Yasmina Khadra, Dead Man's Share
(The Toby Press, 2009)

 

This is the first English translation of a novel originally published in French as La Part du Mort in 2004. Yasmina Khadra is the pen name of an Algerian author, Mohammed Moulessehoul, who left his native country in 2000 and currently resides in Paris. Dead Man's Share is the latest installment in a murder mystery series (all available in English translation from Toby Press) featuring police superintendent Brahim Llob and his associate, Lieutenant Lino.

Superintendent Llob is in his mid-fifties, married, more or less happily. He and his wife Mina have four children living at home: two grown sons plus a son and daughter in their teens. At least in this novel, Llob's family life is somewhat peripheral to the plot. So, for the most part, is his religion, although as a practicing Muslim he refrains from drinking alcoholic beverages. Coincidentally, Llob is also an author of murder mysteries. Although this novel does not portray him in the act of writing, he occasionally refers to his literary output, and some of the other characters mention it, some admiringly, others disparagingly, as though it were just a frivolous hobby.

The action takes place primarily in the city of Algiers, although there's very little in the narrative to give any sense of the place in terms of streets, buildings, even the ocean (the city sits on a bay overlooking the Mediterranean Sea). The time period is the late 1980s or early 1990s as far as I can tell. I can't say that for sure, because there are no explicit references to dates in the novel. I know that Llob fought in the Algerian war for independence from France, which lasted from 1954-1962. If that is the case, assuming he was at least in his twenties then, I have to make that assumption.

In this installment, Llob has to unravel a very complicated plot that begins with the murder of an attractive young woman who had been the mistress of a powerful and corrupt political leader, Haj Thobane. (One quickly discovers that all the powerful political leaders in Algeria are also corrupt. It apparently goes with the territory.) In spite of her rather well-documented relationship with Haj Thobane, the gullible Lieutenant Lino has been courting this young woman and so becomes the prime suspect in her murder. Llob is convinced from the outset that Lino has been framed, but the Algerian criminal justice system being what it is, Lino languishes in a very unpleasant prison while Llob tries to prove his innocence by uncovering the real perpetrator.

It's never good form to reveal too much of the plot of a murder mystery. Fortunately for us both, I couldn't begin to explain to you all the twists and turns this story takes as Llob tries to make sense of it. Every time he thinks he has a handle on it, he discovers some evidence (or hears some new explanation) that throws his theory into disarray. His investigation takes him out of Algiers to a remote place called Sidi Ba where various atrocities took place during the war of independence.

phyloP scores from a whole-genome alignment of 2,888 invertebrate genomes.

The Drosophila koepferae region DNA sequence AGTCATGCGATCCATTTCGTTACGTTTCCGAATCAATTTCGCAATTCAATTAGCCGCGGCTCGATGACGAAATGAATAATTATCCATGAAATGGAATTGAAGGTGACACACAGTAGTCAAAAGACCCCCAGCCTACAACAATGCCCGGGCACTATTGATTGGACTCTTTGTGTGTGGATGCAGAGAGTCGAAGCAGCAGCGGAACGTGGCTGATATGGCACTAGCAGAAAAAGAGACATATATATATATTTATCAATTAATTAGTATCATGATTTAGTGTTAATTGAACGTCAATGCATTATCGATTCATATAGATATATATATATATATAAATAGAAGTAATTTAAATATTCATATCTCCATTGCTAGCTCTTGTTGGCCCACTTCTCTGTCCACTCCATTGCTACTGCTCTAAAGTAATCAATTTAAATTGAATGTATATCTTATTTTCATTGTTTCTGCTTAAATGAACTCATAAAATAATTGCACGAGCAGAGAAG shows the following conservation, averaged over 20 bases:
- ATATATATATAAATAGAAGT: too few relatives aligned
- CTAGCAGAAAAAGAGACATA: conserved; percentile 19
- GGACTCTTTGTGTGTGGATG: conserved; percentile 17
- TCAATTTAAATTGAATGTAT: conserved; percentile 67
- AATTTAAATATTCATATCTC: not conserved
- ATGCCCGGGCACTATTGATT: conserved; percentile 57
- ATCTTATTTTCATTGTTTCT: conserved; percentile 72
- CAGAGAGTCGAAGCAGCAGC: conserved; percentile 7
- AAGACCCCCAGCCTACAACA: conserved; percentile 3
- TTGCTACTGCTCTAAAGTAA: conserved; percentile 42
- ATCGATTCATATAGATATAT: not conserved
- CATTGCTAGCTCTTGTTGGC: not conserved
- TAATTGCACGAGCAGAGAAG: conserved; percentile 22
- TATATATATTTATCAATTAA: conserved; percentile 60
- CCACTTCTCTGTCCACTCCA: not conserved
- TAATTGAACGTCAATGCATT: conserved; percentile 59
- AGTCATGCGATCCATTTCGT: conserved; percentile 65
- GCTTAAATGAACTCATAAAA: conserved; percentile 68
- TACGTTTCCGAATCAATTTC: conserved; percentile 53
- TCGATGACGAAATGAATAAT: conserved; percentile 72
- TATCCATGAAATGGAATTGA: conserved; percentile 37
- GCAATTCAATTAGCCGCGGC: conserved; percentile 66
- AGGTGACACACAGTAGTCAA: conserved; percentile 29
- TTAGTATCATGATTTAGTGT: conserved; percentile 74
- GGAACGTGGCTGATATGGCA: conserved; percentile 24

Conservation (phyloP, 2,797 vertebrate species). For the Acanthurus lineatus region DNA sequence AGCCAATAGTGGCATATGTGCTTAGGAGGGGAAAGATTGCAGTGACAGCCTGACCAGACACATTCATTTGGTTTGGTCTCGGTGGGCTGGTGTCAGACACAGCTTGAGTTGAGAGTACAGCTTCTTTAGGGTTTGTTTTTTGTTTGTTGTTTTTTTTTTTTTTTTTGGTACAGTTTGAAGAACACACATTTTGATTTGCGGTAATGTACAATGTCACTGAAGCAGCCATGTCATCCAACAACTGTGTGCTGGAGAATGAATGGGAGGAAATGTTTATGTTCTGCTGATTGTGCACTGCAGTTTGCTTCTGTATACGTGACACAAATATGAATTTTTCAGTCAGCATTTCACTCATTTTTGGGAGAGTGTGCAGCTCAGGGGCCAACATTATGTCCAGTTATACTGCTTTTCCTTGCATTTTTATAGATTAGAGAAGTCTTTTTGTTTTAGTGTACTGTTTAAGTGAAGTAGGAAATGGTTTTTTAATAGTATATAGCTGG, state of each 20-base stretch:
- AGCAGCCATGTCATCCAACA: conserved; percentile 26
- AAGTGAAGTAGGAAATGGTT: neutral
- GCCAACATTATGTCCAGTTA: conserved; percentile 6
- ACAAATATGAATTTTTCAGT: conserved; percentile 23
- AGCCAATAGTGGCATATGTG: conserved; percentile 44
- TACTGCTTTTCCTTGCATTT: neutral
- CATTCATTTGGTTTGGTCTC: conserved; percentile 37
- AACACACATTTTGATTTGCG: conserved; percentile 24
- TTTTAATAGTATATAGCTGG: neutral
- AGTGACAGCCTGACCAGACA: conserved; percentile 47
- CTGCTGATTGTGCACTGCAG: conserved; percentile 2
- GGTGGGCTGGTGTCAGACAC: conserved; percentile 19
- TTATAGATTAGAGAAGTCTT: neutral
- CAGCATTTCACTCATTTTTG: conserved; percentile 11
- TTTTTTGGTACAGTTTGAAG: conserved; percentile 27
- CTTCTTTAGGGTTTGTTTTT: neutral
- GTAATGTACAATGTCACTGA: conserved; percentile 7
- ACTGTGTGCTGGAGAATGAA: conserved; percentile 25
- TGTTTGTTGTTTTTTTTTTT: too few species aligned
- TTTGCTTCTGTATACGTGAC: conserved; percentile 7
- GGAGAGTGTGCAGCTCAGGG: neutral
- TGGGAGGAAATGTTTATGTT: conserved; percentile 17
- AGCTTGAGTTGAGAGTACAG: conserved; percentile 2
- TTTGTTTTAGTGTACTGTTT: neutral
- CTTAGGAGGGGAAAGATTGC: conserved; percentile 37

Dead Man's Share is written in the first person, entirely from the very cynical and darkly humorous viewpoint of Superintendent Llob. Here, for example, is part of his initial description of Haj Thobane:

Haj Thobane is an influential person in Greater Algiers. A piece of history. According to him, he was the one who kicked De Gaulle up the backside. In my country, of course, a legend like this has such a thick hide that a rhinoceros wouldn't rub up against it. (p. 54)

Here's part of Llob's description of Mohand, who owns his favorite bookstore:

I wouldn't want to end up on a desert island with him for anything. He can't go to bed without something to read in front of his nose, and spiteful gossip has it that he only puts his hand on Monique's pussy to wet his finger so he can turn the pages. (p. 92)

The combination of Llob's misanthropy with the obvious physical and psychological shortcomings of his co-workers and associates makes it nearly impossible to identify any sympathetic characters in this novel.

This edition includes a few footnotes, intended no doubt to aid the hapless reader in gaining some understanding of the many obscure references that carry over from the French or Arabic in Aubrey Botsford's translation. So, for example, on page 8, we have "douar, the name for an administrative region"; on page 167, "pied-noir (blackfoot), French citizen born in Algeria." These help a little, but what would be more useful to a newcomer is a foreword giving some historical context and explaining a bit about how the Algerian government is organized. I was fortunate to have read a bit about the Algerian war of independence in an issue of Dissent Magazine (Fall 2008) not too long before I started reading Dead Man's Share. So at least I wasn't completely clueless.

I love a good fiction series, and ordinarily prefer to read more than one book in the series before I write a review, just to get a feel for the ways the author handles continuity and character development. I am reasonably sure that Toby Press would have sent us copies of the other books in this series if we had requested them. Alas, I struggled enough just to finish Dead Man's Share. I couldn't bring myself to tackle any of the other books about Superintendent Llob.

[Donna Bird]